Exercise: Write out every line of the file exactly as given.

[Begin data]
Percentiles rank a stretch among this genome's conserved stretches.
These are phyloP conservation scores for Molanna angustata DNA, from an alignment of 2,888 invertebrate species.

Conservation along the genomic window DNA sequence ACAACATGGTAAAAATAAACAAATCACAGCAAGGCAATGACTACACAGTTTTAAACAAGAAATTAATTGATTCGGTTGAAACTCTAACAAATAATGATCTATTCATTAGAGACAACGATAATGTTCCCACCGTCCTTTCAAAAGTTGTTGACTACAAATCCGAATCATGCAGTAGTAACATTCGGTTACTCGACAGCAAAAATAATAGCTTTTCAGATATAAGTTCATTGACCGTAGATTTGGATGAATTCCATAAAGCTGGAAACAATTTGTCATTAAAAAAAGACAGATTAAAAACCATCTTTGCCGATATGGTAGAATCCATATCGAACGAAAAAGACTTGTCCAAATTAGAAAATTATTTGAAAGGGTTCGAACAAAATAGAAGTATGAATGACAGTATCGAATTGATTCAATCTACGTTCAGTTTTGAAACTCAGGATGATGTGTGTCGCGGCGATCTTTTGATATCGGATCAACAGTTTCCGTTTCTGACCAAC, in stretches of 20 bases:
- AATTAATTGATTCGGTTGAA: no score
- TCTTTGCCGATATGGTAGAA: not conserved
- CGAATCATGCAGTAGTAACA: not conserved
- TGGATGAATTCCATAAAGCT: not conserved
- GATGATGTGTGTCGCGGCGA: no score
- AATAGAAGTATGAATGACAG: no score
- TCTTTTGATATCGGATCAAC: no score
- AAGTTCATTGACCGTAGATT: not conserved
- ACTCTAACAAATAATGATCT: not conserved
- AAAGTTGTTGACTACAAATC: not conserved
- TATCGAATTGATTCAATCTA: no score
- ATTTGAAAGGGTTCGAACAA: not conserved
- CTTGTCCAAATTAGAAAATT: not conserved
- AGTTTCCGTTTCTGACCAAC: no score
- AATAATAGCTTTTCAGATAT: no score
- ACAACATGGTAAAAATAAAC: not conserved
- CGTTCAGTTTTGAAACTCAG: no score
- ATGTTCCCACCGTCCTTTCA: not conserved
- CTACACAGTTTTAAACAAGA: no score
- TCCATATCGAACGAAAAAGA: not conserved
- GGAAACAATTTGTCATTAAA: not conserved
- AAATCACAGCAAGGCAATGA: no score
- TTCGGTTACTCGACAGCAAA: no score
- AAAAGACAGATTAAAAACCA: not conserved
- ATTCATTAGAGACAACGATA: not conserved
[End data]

Percentiles rank a stretch among this genome's conserved stretches.
These are phyloP conservation scores for Molanna angustata DNA, from an alignment of 2,888 invertebrate species.

Conservation along the genomic window DNA sequence ACAACATGGTAAAAATAAACAAATCACAGCAAGGCAATGACTACACAGTTTTAAACAAGAAATTAATTGATTCGGTTGAAACTCTAACAAATAATGATCTATTCATTAGAGACAACGATAATGTTCCCACCGTCCTTTCAAAAGTTGTTGACTACAAATCCGAATCATGCAGTAGTAACATTCGGTTACTCGACAGCAAAAATAATAGCTTTTCAGATATAAGTTCATTGACCGTAGATTTGGATGAATTCCATAAAGCTGGAAACAATTTGTCATTAAAAAAAGACAGATTAAAAACCATCTTTGCCGATATGGTAGAATCCATATCGAACGAAAAAGACTTGTCCAAATTAGAAAATTATTTGAAAGGGTTCGAACAAAATAGAAGTATGAATGACAGTATCGAATTGATTCAATCTACGTTCAGTTTTGAAACTCAGGATGATGTGTGTCGCGGCGATCTTTTGATATCGGATCAACAGTTTCCGTTTCTGACCAAC, in stretches of 20 bases:
- AATTAATTGATTCGGTTGAA: no score
- TCTTTGCCGATATGGTAGAA: not conserved
- CGAATCATGCAGTAGTAACA: not conserved
- TGGATGAATTCCATAAAGCT: not conserved
- GATGATGTGTGTCGCGGCGA: no score
- AATAGAAGTATGAATGACAG: no score
- TCTTTTGATATCGGATCAAC: no score
- AAGTTCATTGACCGTAGATT: not conserved
- ACTCTAACAAATAATGATCT: not conserved
- AAAGTTGTTGACTACAAATC: not conserved
- TATCGAATTGATTCAATCTA: no score
- ATTTGAAAGGGTTCGAACAA: not conserved
- CTTGTCCAAATTAGAAAATT: not conserved
- AGTTTCCGTTTCTGACCAAC: no score
- AATAATAGCTTTTCAGATAT: no score
- ACAACATGGTAAAAATAAAC: not conserved
- CGTTCAGTTTTGAAACTCAG: no score
- ATGTTCCCACCGTCCTTTCA: not conserved
- CTACACAGTTTTAAACAAGA: no score
- TCCATATCGAACGAAAAAGA: not conserved
- GGAAACAATTTGTCATTAAA: not conserved
- AAATCACAGCAAGGCAATGA: no score
- TTCGGTTACTCGACAGCAAA: no score
- AAAAGACAGATTAAAAACCA: not conserved
- ATTCATTAGAGACAACGATA: not conserved